The Full Wiki

Ottoman architecture: Wikis

Advertisements
  
  
  
  

Note: Many of our articles have direct quotes from sources you can cite, within the Wikipedia article! This article doesn't yet, but we're working on it! See more info or our list of citable articles.

Did you know ...


More interesting facts on Ottoman architecture

Include this on your site/blog:

Encyclopedia

From Wikipedia, the free encyclopedia

Ottoman architecture is the architecture of the Ottoman Empire which emerged in Bursa and Edirne in 15th and 16th centuries. The architecture of the empire developed from the earlier Seljuk architecture and was heavily influenced by the Iranian, and to a larger extent, Byzantine architecture as well as Islamic Mamluk traditions after the conquest of Constantinople by the Ottomans.[1][2][3] For almost 400 years Byzantine architectural artifacts such as the church of Hagia Sophia served as models for many of the Ottoman mosques.[3] Overall, Ottoman architecture has been described as a synthesis of the architectural traditions of the Mediterranean and the Middle East.[4]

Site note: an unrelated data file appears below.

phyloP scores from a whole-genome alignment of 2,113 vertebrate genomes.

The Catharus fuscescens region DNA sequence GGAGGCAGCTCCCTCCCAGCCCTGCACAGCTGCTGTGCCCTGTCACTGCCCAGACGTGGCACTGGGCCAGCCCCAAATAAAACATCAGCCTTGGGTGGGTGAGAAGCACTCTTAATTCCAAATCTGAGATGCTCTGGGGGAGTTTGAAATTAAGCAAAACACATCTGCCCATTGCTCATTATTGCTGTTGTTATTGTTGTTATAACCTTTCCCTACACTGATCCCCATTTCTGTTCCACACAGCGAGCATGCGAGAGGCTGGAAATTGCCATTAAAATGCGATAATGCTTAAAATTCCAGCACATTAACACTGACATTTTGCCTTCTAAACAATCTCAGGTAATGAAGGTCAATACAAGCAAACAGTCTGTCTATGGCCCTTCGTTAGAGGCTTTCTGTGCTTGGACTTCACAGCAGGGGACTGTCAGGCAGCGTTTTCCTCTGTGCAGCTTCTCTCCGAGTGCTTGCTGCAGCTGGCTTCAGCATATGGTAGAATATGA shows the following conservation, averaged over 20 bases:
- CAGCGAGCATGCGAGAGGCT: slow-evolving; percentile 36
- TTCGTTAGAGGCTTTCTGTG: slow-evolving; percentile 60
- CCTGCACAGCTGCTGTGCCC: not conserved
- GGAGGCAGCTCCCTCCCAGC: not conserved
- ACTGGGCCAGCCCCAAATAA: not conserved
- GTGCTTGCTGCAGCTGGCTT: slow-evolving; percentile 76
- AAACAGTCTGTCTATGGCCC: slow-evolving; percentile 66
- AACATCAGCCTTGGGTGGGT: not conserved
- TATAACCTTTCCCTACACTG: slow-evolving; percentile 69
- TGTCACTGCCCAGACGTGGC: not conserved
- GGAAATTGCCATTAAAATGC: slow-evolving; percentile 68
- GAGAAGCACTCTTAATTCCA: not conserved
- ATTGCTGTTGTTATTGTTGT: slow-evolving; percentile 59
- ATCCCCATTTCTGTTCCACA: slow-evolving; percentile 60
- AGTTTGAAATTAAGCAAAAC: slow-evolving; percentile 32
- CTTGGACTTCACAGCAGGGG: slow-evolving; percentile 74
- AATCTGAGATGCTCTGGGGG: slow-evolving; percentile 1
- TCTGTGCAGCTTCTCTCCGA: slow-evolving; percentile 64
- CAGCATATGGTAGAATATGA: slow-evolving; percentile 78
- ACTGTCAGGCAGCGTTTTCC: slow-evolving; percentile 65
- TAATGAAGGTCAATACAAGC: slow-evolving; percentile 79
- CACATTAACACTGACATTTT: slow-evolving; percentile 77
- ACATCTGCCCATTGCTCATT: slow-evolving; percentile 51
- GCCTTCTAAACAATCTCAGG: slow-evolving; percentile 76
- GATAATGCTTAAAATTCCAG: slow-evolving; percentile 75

The Ottomans achieved the highest level architecture in their lands hence or since. They mastered the technique of building vast inner spaces confined by seemingly weightless yet massive domes, and achieving perfect harmony between inner and outer spaces, as well as articulated light and shadow. Islamic religious architecture which until then consisted of simple buildings with extensive decorations, was transformed by the Ottomans through a dynamic architectural vocabulary of vaults, domes, semi domes and columns. The mosque was transformed from being a cramped and dark chamber with arabesque-covered walls into a sanctuary of aesthetic and technical balance, refined elegance and a hint of heavenly transcendence.

Today, one finds remnants of Ottoman architecture in certain parts of its former territories under decay.[5]

Contents

Early architecture

Water Fountain in Istanbul, 1878